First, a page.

Small business tax breaks prevent growth

Latest study by Duanjie Chen and Jack Mintz challenges current incentives, policy rationale

CALGARY, May 30, 2011 /CNW/ - In a paper released today by The School of Public Policy, Duanjie Chen and Jack Mintz analyze small business tax policies. The authors find that despite the common belief that small business tax concessions encourage job creation and economic growth, this cannot be substantiated.

"The incentives undermine the neutrality of the overall tax system and the goals of simplification, economic efficiency and fairness," the authors write. Ironically, the current system encourages companies to break up into smaller, less efficient units.

Chen and Mintz also refer to a "wall of taxation," saying that smaller companies are penalized as they try to grow. Further, small business tax breaks disproportionately benefit wealthy Canadians.

The analysis assesses the impact of taxes on small business growth by estimating the amount of tax paid on the rate of return to capital as the company gets larger. It shows that as a business grows effective tax rates on capital investments virtually double when the company goes from $1 million to $30 million in asset size.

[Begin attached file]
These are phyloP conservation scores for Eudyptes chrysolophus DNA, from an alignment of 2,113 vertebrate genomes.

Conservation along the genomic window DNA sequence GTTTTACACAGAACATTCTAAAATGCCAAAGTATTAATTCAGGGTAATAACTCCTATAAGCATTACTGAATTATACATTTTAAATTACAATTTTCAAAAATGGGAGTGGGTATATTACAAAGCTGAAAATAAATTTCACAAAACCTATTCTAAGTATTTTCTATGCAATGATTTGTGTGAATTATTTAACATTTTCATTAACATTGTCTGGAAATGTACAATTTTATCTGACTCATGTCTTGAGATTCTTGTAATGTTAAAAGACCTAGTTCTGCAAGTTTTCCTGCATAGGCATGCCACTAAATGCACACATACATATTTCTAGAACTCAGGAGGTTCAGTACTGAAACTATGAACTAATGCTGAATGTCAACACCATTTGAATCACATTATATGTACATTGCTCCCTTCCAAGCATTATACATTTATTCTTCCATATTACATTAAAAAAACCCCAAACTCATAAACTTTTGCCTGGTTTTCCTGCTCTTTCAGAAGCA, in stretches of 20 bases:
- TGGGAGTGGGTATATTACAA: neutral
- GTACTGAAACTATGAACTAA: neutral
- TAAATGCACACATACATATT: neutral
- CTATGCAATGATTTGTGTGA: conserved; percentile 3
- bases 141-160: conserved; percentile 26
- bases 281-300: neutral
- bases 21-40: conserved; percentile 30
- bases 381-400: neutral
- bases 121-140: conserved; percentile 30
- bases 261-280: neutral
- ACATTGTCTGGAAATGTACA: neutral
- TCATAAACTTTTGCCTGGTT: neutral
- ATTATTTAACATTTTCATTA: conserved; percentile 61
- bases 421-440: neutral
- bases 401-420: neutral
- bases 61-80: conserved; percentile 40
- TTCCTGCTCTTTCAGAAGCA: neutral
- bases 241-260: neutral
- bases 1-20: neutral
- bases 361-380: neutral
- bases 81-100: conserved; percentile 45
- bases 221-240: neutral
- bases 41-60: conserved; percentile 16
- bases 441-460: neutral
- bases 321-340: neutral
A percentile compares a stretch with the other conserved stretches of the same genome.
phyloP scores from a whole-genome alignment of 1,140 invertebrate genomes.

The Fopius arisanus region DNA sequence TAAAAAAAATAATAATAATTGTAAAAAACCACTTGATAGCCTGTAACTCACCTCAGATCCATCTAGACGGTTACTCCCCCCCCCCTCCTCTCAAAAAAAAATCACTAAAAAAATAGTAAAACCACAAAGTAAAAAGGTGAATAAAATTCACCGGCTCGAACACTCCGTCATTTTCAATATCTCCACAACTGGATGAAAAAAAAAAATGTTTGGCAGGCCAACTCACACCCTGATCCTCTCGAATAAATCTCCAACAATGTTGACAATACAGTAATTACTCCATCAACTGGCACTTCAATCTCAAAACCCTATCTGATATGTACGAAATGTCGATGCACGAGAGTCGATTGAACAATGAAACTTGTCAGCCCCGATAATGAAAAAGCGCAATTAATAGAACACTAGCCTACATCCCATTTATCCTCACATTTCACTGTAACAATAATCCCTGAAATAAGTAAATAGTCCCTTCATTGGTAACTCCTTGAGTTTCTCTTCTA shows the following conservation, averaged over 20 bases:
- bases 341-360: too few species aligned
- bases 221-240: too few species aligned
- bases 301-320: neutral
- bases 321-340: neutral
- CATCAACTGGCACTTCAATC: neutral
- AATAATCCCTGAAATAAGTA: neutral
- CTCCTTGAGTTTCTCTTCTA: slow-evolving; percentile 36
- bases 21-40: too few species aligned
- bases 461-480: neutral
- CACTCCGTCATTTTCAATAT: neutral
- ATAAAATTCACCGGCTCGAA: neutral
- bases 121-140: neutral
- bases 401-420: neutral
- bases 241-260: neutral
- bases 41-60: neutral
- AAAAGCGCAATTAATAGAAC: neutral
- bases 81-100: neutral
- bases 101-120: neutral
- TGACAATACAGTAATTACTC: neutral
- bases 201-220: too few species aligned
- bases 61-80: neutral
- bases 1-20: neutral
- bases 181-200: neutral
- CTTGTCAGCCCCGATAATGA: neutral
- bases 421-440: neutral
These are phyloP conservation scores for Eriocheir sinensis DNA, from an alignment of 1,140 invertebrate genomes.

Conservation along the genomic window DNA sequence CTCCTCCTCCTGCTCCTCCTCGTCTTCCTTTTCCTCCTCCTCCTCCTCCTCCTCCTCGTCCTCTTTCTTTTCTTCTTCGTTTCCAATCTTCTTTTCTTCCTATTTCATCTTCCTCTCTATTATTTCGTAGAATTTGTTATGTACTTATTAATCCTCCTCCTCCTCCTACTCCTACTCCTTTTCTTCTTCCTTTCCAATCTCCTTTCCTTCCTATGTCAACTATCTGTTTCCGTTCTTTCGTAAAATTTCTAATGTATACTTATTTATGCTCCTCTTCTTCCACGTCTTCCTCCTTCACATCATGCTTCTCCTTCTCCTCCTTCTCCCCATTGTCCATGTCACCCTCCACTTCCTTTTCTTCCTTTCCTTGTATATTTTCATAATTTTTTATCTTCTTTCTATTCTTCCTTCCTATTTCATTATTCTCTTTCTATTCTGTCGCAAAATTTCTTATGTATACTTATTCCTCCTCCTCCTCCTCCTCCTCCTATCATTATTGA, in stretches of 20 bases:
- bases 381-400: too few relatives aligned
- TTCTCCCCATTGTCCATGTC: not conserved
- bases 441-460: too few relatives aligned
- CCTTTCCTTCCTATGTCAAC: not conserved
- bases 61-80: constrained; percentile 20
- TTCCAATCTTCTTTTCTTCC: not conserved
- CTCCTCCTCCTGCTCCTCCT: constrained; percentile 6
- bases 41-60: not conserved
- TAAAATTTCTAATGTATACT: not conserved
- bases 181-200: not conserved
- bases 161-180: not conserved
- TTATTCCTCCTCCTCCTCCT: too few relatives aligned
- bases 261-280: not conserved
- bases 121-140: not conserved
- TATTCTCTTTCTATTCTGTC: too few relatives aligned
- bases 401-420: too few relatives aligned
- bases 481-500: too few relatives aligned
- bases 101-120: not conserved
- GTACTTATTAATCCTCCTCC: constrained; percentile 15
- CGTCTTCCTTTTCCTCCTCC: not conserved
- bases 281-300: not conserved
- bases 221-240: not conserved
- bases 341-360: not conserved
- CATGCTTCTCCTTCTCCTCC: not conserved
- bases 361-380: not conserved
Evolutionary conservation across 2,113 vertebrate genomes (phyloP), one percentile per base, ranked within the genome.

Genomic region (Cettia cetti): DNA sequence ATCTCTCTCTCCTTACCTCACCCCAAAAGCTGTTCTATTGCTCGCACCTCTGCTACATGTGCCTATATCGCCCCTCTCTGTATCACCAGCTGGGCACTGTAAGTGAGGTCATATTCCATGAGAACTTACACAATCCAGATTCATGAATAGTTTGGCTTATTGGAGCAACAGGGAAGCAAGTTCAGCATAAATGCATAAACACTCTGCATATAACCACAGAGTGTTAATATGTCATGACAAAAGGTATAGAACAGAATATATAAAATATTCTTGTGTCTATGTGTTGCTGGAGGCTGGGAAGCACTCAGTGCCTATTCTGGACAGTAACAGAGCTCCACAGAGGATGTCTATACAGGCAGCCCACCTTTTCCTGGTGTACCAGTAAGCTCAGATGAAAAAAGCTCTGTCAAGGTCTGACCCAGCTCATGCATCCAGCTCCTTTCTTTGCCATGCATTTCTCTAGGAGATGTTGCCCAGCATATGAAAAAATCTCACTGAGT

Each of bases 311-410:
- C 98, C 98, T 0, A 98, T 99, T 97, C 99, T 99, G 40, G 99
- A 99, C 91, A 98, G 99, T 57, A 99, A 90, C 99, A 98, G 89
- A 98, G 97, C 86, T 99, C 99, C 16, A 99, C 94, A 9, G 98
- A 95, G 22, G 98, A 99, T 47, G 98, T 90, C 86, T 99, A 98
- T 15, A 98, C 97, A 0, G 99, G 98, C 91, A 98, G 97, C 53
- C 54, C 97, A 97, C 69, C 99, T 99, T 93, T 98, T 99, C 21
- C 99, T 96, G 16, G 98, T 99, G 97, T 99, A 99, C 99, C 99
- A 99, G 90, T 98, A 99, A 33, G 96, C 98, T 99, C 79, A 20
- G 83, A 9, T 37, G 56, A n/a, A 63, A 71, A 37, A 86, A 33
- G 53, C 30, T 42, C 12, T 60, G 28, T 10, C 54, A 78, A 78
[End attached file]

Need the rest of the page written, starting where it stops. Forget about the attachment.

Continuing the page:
In addition to challenging current provincial small-business tax policies, the authors provide a clear set of recommendations for government: Encourage investment in depreciable assets, create a capital gains incentive for small businesses going public, and reduce the lock-in effect of capital gains taxes.

This also means replacing the current small business tax deduction and lifetime capital gains exemption, which Chen and Mintz say hinder growth.

The paper can be found by going to www.policyschool.ca, then clicking "latest papers".

SOURCE University of Calgary - School of Public Policy

For further information:

or to arrange an interview with Professor Mintz contact:

Morten Paulsen
403.399.3377
morten@paulsengroup.ca

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University of Calgary - School of Public Policy

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